USA 2020 Elections: Thread

grarpamp grarpamp at
Tue May 10 23:32:38 PDT 2022

Democrats Lose Another Effort To Disqualify A GOP Member

For two years, Democrats have been trying to disqualify dozens of
Republicans from appearing on ballots for supporting the challenge to
the certification of the 2020 election or declaring the election to be

It is premised on a deeply flawed historical and legal view of a
provision under the Fourteenth Amendment. In the name of democracy,
these Democrats have demanded that courts prevent voters from being
able to vote for incumbent members. Yet, scholars like Harvard
Professor Laurence Tribe have endorsed this sweeping interpretation.
It has been rejected repeatedly in the courts.

The latest such ruling comes from the Arizona Supreme Court which
ruled that Democrats could not prevent Rep. Paul Gosar (R-AZ) from
appearing on the ballot in 2022.

In the age of rage, nothing says democracy like preventing people from
running for office.

Last year, Democratic members called for the disqualification of
dozens of Republicans. One, Rep. Bill Pascrell (D-N.J.) demanded the
disqualification of the 120 House Republicans — including House
Minority Leader Kevin McCarthy(R-Calif.) — for simply signing a
“Friend of the Court brief” (or amicus brief) in support of an
election challenge from Texas.

These members and activists have latched upon the long-dormant
provision in Section 3 of the 14th Amendment — the “disqualification
clause” — which was written after the 39th Congress convened in
December 1865 and many members were shocked to see Alexander Stephens,
the Confederate vice president, waiting to take a seat with an array
of other former Confederate senators and military officers.

Justice Edwin Reade of the North Carolina Supreme Court later
explained, “[t]he idea [was] that one who had taken an oath to support
the Constitution and violated it, ought to be excluded from taking it
again.” So, members drafted a provision that declared that “No person
shall be a Senator or Representative in Congress, or elector of
President and Vice-President, or hold any office, civil or military,
under the United States, or under any state, who, having previously
taken an oath, as a member of Congress, or as an officer of the United
States, or as a member of any State legislature, or as an executive or
judicial officer of any State, to support the Constitution of the
United States, shall have engaged in insurrection or rebellion against
the same, or given aid or comfort to the enemies thereof.”

By declaring the Jan. 6th riot an “insurrection,” some Democratic
members of Congress and liberal activists hope to bar incumbent
Republicans from running. Even support for court filings is now being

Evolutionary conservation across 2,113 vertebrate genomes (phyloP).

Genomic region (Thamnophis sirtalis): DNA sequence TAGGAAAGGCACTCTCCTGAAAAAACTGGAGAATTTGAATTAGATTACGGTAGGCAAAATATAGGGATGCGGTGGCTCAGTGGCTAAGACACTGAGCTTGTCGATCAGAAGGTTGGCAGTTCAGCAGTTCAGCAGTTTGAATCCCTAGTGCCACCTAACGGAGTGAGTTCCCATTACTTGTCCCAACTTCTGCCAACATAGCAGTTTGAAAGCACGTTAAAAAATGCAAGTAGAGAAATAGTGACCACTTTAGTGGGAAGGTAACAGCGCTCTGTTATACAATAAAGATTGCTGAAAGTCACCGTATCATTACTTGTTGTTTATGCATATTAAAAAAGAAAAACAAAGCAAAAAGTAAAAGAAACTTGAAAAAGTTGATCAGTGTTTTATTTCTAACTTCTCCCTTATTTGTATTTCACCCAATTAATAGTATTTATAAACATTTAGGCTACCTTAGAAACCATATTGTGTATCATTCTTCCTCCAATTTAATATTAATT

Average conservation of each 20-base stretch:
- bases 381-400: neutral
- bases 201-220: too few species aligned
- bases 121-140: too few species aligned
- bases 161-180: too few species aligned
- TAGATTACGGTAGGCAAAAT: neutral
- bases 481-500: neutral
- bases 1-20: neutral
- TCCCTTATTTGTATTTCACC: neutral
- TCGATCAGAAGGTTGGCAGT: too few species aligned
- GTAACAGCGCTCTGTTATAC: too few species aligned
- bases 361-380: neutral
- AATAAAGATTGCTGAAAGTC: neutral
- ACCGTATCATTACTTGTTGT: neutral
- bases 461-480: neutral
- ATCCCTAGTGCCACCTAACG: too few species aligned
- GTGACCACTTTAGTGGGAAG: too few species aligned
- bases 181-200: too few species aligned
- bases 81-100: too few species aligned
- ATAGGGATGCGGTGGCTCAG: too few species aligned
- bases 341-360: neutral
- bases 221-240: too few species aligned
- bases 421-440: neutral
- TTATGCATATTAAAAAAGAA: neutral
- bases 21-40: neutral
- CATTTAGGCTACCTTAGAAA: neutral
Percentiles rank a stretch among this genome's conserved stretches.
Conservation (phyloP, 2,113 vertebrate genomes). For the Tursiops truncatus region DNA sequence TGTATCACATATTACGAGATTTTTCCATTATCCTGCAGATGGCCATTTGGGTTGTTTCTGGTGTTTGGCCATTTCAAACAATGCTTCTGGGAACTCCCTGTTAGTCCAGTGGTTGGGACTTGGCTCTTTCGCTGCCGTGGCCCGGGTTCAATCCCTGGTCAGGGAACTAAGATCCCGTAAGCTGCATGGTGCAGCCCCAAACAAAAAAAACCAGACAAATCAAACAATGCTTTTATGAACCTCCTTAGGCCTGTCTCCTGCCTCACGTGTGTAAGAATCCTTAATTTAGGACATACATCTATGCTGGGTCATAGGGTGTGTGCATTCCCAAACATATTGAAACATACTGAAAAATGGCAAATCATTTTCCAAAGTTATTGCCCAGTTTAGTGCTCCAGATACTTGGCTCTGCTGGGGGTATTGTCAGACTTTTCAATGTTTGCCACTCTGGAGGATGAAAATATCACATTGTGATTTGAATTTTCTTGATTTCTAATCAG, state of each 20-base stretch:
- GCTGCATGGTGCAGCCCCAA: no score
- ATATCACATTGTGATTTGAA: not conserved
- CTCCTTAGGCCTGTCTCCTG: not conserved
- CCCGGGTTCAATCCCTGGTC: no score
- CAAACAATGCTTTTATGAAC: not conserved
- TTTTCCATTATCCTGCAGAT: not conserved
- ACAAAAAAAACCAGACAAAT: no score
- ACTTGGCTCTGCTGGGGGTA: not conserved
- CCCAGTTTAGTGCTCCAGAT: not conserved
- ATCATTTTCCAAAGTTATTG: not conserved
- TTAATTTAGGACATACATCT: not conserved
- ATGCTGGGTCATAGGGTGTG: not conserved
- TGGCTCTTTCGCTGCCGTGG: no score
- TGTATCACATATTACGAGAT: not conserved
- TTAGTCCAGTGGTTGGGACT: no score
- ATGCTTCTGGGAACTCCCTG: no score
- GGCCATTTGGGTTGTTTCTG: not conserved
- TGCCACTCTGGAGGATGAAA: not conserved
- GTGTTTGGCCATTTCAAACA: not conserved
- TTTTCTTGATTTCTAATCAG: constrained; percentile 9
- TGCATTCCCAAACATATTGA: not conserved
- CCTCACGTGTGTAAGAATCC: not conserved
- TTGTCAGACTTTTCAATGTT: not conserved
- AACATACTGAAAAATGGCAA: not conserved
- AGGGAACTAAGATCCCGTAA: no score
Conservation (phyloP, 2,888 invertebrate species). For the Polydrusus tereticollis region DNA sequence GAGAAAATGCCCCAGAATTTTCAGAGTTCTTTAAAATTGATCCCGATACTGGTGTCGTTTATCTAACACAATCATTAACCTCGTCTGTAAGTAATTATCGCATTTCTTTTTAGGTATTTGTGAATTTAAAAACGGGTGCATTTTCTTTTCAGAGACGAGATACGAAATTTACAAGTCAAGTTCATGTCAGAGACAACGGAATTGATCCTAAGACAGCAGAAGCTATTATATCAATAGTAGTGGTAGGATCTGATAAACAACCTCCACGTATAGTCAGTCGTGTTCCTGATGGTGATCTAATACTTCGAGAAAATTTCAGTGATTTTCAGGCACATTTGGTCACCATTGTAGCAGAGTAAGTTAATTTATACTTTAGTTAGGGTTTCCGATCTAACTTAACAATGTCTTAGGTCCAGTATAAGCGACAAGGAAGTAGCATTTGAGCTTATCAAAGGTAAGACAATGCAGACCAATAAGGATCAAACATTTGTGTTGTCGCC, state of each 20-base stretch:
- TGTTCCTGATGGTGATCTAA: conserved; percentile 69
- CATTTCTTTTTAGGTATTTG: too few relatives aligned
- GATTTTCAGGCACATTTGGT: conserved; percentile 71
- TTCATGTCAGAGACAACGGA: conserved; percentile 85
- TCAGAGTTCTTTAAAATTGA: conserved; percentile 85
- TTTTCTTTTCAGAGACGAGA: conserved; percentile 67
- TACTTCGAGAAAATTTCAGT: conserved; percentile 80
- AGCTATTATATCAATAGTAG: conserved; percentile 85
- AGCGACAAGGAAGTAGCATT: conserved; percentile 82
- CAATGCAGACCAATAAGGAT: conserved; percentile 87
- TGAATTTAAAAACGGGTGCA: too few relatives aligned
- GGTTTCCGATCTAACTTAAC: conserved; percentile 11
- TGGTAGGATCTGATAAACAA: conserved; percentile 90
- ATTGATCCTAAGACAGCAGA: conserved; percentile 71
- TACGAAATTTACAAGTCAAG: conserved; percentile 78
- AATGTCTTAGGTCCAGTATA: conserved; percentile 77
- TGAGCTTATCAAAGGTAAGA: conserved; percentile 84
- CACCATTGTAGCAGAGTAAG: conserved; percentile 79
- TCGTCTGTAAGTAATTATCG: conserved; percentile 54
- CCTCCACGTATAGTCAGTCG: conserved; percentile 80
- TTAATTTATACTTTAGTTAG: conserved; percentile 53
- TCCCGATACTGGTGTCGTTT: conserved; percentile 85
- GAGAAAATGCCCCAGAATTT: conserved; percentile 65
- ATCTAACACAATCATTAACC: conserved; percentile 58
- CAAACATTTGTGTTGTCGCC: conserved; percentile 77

declared an act of rebellion. House Speaker Nancy Pelosi (D-Calif.)
helped fuel this movement — before Jan. 6 even occurred — by declaring
that the Republicans supporting election challenges were “subverting
the Constitution by their reckless and fruitless assault on our
democracy which threatens to seriously erode public trust in our most
sacred democratic institutions, and to set back our progress on the
urgent challenges ahead.”

This effort failed on legal grounds in seeking o bar Rep. Madison
Cawthorn (R-N.C.) from running for office due to his actions related
to the Jan. 6, 2021. It failed on factual grounds in seeking to bar
Rep. Marjorie Taylor Greene (R., Ga.), even after a federal district
court wrongly allowed a hearing to be held.

Now the Arizona Supreme Court has ruled that not only did the
challengers lack the standing to bring the case but Arizona Supreme
Court Chief Justice Robert Brutinel reaffirmed that this is a power
left to Congress:

    “Qualifications of its own Members,” appears to vest Congress with
exclusive authority to determine whether to enforce the
Disqualification Clause against its prospective members. However, we
need not decide these issues because we hold that A.R.S. § 16-351(B),
which authorizes an elector to challenge a candidate “for any reason
relating to qualifications for the office sought as prescribed by law,
including age, residency, professional requirements or failure to
fully pay fines . . . ,” is not the proper proceeding to initiate a
Disqualification Clause challenge. By its terms, the statute’s scope
is limited to challenges based upon “qualifications . . . as
prescribed by law,” and does not include the Disqualification Clause,
a legal proscription from holding office.

The court case is Thomas Hansen v. Mark Finchem, No. cv-22-0099.

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